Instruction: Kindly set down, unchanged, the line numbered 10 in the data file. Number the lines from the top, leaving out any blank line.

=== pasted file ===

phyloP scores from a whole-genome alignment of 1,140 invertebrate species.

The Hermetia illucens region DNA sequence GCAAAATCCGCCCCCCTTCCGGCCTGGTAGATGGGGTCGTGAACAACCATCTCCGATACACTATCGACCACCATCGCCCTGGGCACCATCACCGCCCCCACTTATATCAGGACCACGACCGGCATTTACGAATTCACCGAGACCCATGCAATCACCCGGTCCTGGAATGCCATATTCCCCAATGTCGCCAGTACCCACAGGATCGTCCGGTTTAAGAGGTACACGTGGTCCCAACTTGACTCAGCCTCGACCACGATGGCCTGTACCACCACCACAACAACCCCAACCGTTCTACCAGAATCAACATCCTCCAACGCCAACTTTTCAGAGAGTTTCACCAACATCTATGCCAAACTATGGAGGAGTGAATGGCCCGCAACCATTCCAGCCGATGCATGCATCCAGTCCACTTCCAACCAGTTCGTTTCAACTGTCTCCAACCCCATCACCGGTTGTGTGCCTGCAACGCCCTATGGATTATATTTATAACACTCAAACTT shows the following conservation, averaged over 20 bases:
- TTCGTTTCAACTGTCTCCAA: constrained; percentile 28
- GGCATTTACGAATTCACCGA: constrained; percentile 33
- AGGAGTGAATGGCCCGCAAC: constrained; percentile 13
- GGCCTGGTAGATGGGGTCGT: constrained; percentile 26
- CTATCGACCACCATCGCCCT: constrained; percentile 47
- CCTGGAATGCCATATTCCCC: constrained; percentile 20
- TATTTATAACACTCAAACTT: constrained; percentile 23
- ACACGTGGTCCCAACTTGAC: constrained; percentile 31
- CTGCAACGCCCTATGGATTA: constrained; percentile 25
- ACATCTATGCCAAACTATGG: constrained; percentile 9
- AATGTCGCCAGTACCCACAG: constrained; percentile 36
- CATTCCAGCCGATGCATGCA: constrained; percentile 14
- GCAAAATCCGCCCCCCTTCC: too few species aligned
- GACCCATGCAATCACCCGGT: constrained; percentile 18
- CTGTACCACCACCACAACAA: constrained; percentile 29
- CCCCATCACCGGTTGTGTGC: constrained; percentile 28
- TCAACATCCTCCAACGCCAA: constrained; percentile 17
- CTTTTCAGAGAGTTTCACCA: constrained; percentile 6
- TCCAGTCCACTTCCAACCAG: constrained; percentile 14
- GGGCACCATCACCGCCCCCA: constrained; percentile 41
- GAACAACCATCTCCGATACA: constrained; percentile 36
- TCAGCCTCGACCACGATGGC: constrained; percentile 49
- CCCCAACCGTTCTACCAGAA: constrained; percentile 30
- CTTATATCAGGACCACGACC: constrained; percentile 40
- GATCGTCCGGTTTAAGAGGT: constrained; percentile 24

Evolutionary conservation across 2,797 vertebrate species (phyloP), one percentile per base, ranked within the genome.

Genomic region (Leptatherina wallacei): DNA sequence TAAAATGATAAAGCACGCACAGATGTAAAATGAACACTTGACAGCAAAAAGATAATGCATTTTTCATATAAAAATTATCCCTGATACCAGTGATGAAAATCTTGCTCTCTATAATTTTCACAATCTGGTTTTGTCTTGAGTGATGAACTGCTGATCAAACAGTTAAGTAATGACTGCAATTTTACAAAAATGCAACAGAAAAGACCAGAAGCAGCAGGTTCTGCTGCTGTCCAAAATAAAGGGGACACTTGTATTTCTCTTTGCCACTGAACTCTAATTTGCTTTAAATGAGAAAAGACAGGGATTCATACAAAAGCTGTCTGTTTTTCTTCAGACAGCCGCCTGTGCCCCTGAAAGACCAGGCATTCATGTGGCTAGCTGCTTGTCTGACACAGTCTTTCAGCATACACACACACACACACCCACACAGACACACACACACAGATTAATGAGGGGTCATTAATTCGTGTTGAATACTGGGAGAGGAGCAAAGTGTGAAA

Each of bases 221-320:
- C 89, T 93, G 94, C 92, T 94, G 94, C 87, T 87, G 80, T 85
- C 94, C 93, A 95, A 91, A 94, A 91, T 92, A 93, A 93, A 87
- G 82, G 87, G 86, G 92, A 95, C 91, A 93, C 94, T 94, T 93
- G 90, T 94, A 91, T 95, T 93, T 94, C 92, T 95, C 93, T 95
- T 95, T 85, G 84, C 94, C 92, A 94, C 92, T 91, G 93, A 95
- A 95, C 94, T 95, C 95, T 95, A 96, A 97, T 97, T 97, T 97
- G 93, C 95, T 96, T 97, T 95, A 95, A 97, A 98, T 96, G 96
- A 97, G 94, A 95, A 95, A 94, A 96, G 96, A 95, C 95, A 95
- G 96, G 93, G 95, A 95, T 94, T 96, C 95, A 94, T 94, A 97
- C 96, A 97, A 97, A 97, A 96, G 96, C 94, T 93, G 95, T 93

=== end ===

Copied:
- ACACGTGGTCCCAACTTGAC: constrained; percentile 31